WASHINGTON -- Republicans, backed by the American Medical Association, are lobbying for malpractice reform that caps payouts to patients for pain and suffering.
The medical establishment and the General Accounting Office, the investigative arm of Congress, say that fear of excessive payouts in malpractice cases is driving health care costs up through higher insurance premiums for doctors and unnecessary tests ordered by anxious physicians.
But Democrats and patient advocates oppose any reform that limits liability verdicts to, say, $250,000 per incidence, arguing that this is nowhere near enough to compensate patients for damages due to bodily harm caused by medical error.
The House of Representatives recently attacked a different part of the health care elephant, passing legislation in April that would create a voluntary national patient safety database for the reporting of medical errors. It would analyze submitted data and offer recommendations for future prevention. Doctors who participate would be held harmless.
Is nobody able to connect the dots here?
Malpractice doesn't happen in a vacuum. Most lawsuits are the direct result of medical errors. While some control of payouts may be highly desirable, malpractice caps do not address the problem of medical errors and the resultant harm to patients.
And, as the Institute of Medicine has made plain, most medical errors are not caused by bad doctors but by inadequate safeguards or antiquated systems. They include the continued use of paper medical records and prescriptions instead of computerized systems that help manage patient care, or which provide alerts to guard against inappropriate dosing or harmful interactions.
So patient safety and medical malpractice are already inextricably linked. What if they were linked in a legislative solution as well? Here's how it would work:
Doctors who participate in the voluntary national reporting initiative and who adopt systems that are known to support safer care would be given a "safe harbor" from runaway malpractice verdicts. Patients who use those doctors could feel secure that their caregivers are less likely to make errors and physicians would see the benefits of malpractice relief.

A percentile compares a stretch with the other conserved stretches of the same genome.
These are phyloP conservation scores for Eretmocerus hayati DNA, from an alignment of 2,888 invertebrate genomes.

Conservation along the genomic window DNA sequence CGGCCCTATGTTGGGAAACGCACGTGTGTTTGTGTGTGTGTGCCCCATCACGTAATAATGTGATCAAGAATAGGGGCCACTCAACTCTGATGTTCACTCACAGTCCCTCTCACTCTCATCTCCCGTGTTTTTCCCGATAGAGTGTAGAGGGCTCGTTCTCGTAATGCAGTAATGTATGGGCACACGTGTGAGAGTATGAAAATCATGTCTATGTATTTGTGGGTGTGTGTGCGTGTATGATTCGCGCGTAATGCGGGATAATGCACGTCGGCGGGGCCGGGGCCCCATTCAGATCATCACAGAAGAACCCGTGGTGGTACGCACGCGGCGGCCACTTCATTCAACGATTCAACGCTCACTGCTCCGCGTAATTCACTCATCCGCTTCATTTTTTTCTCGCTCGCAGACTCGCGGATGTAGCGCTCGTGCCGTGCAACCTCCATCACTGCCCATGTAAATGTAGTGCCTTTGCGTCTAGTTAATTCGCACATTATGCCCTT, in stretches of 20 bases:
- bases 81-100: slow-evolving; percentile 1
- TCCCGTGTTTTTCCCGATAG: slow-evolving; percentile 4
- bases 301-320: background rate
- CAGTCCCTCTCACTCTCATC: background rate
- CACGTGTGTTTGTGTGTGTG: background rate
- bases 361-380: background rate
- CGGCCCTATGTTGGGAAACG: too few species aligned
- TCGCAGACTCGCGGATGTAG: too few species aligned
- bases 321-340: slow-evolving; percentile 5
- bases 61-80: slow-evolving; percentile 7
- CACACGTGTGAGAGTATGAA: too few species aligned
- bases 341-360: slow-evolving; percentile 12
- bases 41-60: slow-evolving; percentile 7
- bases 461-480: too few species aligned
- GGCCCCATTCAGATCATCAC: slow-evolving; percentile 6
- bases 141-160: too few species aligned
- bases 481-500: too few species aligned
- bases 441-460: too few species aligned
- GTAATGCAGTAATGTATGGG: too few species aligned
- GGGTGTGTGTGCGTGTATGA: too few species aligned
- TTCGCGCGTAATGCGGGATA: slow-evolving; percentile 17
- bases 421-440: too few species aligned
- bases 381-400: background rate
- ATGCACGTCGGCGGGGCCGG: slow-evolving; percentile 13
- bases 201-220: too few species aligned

But free choice is retained. Physicians who prefer not to report or use systems that promote safe practice can do so, but they may pay the price in higher malpractice judgments and loss of clientele.
No doctor wants to be the cause of an error or the target of a lawsuit. But most physician practices or hospital-based providers cannot afford the investment in systems that support better care (for example, computerized prescription ordering), especially when they receive no financial incentives from malpractice insurers, consumers or payers for doing so.
But linking voluntary patient safety initiatives with protection from excessive malpractice judgments could provide the incentive doctors need to start investing in such systems. If malpractice insurers got on board by offering discounted premiums to physicians that made themselves accountable through the system, those savings could be put back into upgraded systems that help reduce errors.
In fact, there are several models for this kind of incentive operating around the country. One is in Colorado, where a physician-owned malpractice firm called COPIC provides liability insurance for the majority of licensed physicians. COPIC-insured physicians know they are expected to notify COPIC of any incidents that might result in a claim against them.
"We require our physicians to call in incidents," says COPIC's CEO, Dr. Jerome Buckley. "Anything that smells, feels, tastes like a problem or potential problem must be called in. Our physicians will never be penalized for calling in an incident. But they will definitely be penalized if they don't. If a claim is filed and we haven't heard about it from the doctor, he or she will get called before the underwriting committee."
COPIC also conducts an audit of physicians focused on the use of systems and processes that reduce error.
Any national effort to accomplish malpractice reform will only be successful to the extent that it attacks the cause of the lawsuits: medical errors. Legislation that links voluntary accountability for quality and patient safety with financial incentives will protect both patients and physicians.
Margaret E. O'Kane is president of the National Committee for Quality Assurance.